Tuesday, September 21, 2010

A Formal Advantage

A Formal Advantage

One of the ongoing topics of discussion on internet sites devoted to Haiku and Tanka is simply what are they? These kinds of discussions also appear regularly in journals devoted to these two forms as well as blogs focused on these forms. The discussions can become somewhat rancorous as people take different sides and come to different conclusions.

Maybe half a year ago I posted a notice to one of these forums that the European Union President had just published a book of Haiku. I also posted the notice here at Shaping Words because he writes syllabic Haiku and I thought people attracted to Shaping Words might, therefore, be interested. One of the responses to the post I placed at the online forum was to raise the question as to whether or not these Haiku qualified as genuine Haiku. I responded that I thought they did qualify because they followed the traditional formal syllabics of Haiku, contained seasonal references, and that therefore they are Haiku. Whether or not they are good Haiku, now that’s another question, but that they are Haiku seems to me self-evident.

But many Haiku and Tanka poets in the U.S. today do not consider the traditional formal parameters of Haiku, such as the 5-7-5 syllabics, to be significant and ignore them. Heavily influenced by free verse norms, lineation in these approaches to Haiku remains unregulated. Haiku organizations, with the significant exception of Yukki Teikki, are heavily invested in advocating for a free verse approach to Haiku and Tanka lineation in English.

The result of this is that there is no standard whereby one can objectively decide whether or not a poem is, in fact, a Haiku (or Tanka). To comprehend how this has affected English language Haiku compare a Haiku journal to a journal devoted to some other specific form. For example, if you look at the Fib Review all of the poems are recognizably Fibonacci; all one has to know is the syllabics of the Fibonacci and one can easily perceive that what is contained in the Fib Review are examples of that form. The same observation applies to a magazine like Amaze, devoted to the Cinquain, or 14 X 14 which is devoted to the Sonnet. In contrast, when one reads a Haiku Journal there is no focus, no recognizable pattern of lineation. The journals read simply as standard journals of free verse; nothing wrong with that, but then why not simply call it what it is?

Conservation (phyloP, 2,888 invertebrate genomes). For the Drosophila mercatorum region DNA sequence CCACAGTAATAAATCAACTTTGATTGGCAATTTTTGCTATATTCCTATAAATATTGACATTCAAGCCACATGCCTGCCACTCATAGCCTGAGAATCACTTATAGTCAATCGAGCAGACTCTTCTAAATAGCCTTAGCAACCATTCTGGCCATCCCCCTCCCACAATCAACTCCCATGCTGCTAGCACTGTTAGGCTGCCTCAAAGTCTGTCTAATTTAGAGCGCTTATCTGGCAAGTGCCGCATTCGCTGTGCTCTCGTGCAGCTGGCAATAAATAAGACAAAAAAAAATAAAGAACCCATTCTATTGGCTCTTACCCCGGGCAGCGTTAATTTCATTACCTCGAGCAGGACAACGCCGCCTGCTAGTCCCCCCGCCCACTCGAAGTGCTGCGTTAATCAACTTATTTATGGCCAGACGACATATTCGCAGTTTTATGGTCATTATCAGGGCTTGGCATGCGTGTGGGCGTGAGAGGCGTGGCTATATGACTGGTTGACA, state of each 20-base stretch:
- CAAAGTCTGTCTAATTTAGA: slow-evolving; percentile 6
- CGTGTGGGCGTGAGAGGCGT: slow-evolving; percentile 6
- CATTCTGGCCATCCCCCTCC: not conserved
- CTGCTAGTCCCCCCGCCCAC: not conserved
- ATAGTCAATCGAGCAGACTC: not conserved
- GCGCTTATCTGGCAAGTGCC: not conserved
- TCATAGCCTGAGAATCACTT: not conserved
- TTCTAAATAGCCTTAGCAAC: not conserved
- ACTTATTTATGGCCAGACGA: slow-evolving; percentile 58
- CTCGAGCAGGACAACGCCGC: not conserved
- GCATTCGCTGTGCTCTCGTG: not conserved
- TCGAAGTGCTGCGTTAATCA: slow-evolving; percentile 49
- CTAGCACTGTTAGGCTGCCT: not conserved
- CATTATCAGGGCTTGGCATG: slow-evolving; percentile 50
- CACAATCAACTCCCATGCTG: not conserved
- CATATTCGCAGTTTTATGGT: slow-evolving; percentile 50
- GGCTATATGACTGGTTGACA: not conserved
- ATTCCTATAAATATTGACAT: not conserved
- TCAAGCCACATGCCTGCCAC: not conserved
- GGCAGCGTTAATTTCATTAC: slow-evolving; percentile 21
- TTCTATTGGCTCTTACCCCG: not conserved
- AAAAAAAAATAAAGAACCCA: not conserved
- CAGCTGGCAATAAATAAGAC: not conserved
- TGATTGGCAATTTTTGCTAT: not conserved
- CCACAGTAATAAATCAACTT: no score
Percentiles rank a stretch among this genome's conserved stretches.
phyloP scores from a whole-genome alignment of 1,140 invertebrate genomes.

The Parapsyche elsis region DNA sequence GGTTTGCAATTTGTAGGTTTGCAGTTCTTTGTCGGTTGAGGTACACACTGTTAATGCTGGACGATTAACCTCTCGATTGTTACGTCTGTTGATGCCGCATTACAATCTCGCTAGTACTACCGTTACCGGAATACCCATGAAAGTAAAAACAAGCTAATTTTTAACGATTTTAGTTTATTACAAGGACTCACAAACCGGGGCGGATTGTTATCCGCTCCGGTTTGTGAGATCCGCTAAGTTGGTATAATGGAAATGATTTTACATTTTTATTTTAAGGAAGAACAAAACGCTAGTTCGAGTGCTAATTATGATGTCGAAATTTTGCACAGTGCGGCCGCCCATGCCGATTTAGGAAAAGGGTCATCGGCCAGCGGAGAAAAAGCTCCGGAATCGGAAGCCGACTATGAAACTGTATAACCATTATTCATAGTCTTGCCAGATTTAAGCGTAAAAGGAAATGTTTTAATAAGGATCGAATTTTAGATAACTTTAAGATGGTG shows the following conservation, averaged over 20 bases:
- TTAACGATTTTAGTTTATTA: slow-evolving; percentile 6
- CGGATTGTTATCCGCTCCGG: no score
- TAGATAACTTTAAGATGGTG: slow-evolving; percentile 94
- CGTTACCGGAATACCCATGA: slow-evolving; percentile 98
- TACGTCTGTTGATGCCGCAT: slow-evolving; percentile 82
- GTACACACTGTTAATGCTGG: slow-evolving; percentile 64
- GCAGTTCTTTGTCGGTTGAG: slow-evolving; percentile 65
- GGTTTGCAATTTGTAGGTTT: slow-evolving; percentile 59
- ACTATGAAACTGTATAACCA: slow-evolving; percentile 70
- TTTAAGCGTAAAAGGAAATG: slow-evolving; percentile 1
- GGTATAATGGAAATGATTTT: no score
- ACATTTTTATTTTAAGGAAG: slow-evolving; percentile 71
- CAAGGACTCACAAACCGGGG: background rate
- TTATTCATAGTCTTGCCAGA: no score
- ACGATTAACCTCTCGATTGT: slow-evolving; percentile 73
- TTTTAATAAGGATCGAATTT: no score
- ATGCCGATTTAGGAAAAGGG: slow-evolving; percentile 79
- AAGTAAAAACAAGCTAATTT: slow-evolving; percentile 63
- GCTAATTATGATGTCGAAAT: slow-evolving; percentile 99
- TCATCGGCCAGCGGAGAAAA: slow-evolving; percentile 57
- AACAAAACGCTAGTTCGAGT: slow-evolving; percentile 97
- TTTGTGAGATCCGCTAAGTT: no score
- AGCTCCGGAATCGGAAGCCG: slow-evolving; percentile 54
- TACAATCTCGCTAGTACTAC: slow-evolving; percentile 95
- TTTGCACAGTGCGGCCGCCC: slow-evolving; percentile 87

Along with the abandonment of a regulated, that is to say counted, line the seasonal reference has also been abandoned by these organizations. What is left?

What is left is a focus on technique. By technique I mean a focus on things like pivot, conciseness, and a heavy emphasis on minimalism as if minimalism were a virtue in itself. The difficulty with this is that technique is not definitive of form. Take a technique like the pivot line or word. This kind of technique can be used in any form of poetry; it is not form specific. Conciseness is also something that can be applied within any formal scheme; even a sonnet can be concise or verbose. Attempting to define a form by technique resembles attempting to define a cup or plate by its glaze. Think of a potter trying to define a cup as that kind of pottery which uses a red glaze, or a blue glaze. That would mean that a plate with a red glaze would be a cup, which, I suspect you will agree, doesn’t make sense. Similarly, defining Haiku or Tanka by certain techniques doesn’t make sense.

One of the reasons, I have discovered, that poets resist a formal definition for a type of poetry, such as using the syllabics of a form, is that poets want to distinguish between what is ‘real poetry’ from ‘mere verse’. There is a long history of attempting to do this. It goes all the way back to Aristotle who argued that Empedocles, who wrote in rhymed hexameters, was not a true poet but was instead a mere versifier. In contrast, Homer was a true poet, even though both Empedocles and Homer used similar poetic craft.